Wednesday, 24 June 2009

Windows 7 instead of Vista?

I have been running Windows 7 RC dual boot for some time now and have to say I am very impressed with the speed, look and feel and built in functionality.

Within our company the standard roll-out build of operating system is Windows XP, however more recently laptops have been coming out if IS running Windows Vista. Certainly playing with Windows Vista and Windows 7 side-by-side the reports are true about initial response times, pre-loading and performance gains on Windows 7.

The version I am running is Ultimate Edition which includes the Media Center option which with my ATI graphics card looks great in Aero view mode. I am pleased to see that useful features such as the great snipping tool are still there from Vista - I use this all the time when screen shotting and sending to customers (much easier than cut and paste/paintbrush/crop etc).

I also like the free-to-drop-anywhere gadgets which previously had to be snapped onto a gadget bar in Vista - works very well on dual monitor mode.

I am looking to build a new media center pc at home (well have been for a year or so now) but been holding off, I think now may well be the time to do this with Windows 7, all I need to do now is save up :)

Tuesday, 9 June 2009

Virtualizing our environment

Over the past year I have been leading a project to Virtualize and consolidate our EMEA Support Test Lab environments using VMWare ESXi, moving away from various rack mounted servers and ailing desktop machines.

I started off by cataloging what we had "physically", and virtually (stored on PCs running Microsoft Virtual Server, and VM Ware Server 1.0.x). The result was that over half of the physical machines would benefit from conversion to ESX, and that environmentally we would be removing old hardware which could then be recycled, a good idea all round!

One major factor was to improve the availability of lab machines for all EMEA support consultants, and to be able to build various Virtual Machines using high-spec hardware, providing performance improvements of the labs. The ability to deploy from templates pre-built with OS, Patches and core-software was also required.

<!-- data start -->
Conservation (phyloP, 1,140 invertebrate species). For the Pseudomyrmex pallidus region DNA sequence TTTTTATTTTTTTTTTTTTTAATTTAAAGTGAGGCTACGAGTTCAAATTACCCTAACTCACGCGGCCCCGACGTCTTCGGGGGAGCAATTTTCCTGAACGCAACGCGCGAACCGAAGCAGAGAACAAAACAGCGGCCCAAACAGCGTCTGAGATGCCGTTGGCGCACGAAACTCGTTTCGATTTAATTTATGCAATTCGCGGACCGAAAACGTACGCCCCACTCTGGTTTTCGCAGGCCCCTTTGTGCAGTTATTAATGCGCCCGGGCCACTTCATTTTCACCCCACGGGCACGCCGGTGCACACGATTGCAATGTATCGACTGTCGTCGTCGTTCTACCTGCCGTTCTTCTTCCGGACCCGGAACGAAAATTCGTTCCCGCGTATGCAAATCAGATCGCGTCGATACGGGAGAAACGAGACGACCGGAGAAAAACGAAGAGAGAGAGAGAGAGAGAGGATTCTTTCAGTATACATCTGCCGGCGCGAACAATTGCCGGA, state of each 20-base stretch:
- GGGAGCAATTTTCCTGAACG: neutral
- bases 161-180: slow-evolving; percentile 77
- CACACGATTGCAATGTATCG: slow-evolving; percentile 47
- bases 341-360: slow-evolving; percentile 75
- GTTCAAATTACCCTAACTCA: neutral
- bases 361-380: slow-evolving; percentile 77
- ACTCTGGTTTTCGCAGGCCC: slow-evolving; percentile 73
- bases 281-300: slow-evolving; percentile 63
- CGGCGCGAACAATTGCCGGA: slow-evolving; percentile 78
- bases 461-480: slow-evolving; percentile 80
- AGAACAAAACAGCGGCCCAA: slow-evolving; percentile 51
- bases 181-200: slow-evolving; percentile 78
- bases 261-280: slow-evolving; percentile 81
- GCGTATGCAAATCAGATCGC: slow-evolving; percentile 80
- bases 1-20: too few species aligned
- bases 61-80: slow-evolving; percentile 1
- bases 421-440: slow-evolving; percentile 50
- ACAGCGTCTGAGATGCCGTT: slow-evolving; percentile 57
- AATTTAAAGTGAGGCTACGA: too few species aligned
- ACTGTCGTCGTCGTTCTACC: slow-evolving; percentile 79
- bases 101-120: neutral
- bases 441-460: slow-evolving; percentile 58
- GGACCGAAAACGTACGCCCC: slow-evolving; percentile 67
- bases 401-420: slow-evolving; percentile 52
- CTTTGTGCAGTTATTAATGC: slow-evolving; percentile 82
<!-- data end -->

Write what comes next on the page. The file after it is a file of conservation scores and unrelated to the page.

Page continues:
Since installing the new blade servers and Shared SAN storage we now have around 150 Virtual lab environments with operating systems ranging from Cent OS, Redhat Enterprise, Windows 2k3, 2k8, Vista, and Windows 7.

Running on these Operating Systems we have various in house products that we support, as well as databases such as sybase, oracle, sql server and clustered solutions.

At present we have reached the capacity of the two DELL blade servers (each 32GB ram) and 4TB SAN space and are looking to upgrade this as soon as possible to continue building more lab environments.

Other problems faced over the past year include managing permissions to the Virtual Center, the availability of command line (root) access to run vmtools commands for Thick Disks (Clustering), as well as High Availability Support which has had to be turned off to allow full usage of the available RAM on the blades.

Monday, 1 June 2009

Managing Outlook 2007 Shared Calendars

I recently decided to move away from using Excel 2007 to manage my team's shift rota's. I wanted to use a shared Calendar in Outlook 2007, but had problems using categories as a method of changing the way items looked. If you research on the Internet for how to use Microsoft Office Categories to manage the way your shared calendars work, you will find mixed results on how to achieve this. It seems since office 2007 categories can no longer be exported between machines as in previous versions of Outlook.

I wanted Outlook to automatically colour the entries depending on what they were (Holiday, Early shift etc). Seems that when you implement category rules this only applied to your own Outlook profile, therefore when shared between the team they cannot see any of the custom colour attributes.

I have found a nifty way around this problem via the use of Outlook Views. My steps are below on how to implement a shared Outlook calendar with custom views:

First create the Shared Calendar:

Get the calendar visible under your own Outlook profile first selecting option File> New Calendar. Once this is available we then need to make a copy of the current view so we can modify it to suit our needs.

Next Step - use the Custom View organiser:
Before we make any changes to the current view it's best to make a copy and modify this one. So select the following option:

View > Current View > Define Views. Once here we need to select the default view (normally Day/Week/Month) and select the "Copy" option.

Make sure you select the "This folder, visible to everyone" option as this will then make the view selectable by everyone you share the calendar to (you will see where later on):

Customise the way the View will work:

Next Outlook allows you to control the way in which the View works with data that is added and displayed in the shared calendar. After clicking "OK" on the above dialog box it will present you with the "Customize" option below:

Here Click on the "Automatic Formatting" option:

In this dialog you define each view rule condition by giving it a name, and Colour, then set the "Condition" by clicking this button:

Here you can see I am using the Location field to determine the Colours of the Calendar entries.

Finally Apply the view to the Calendar:

Click on "Apply View" which will save the view configurations to your Outlook Profile. Then right Click your Calendar and select "Share . Send it to your team mates and they will be able to open it.
Then can then select View > Current View > "Kevin - Day/Week/Month" in my case which will automatically change the colours depending on the text in the "Location" field: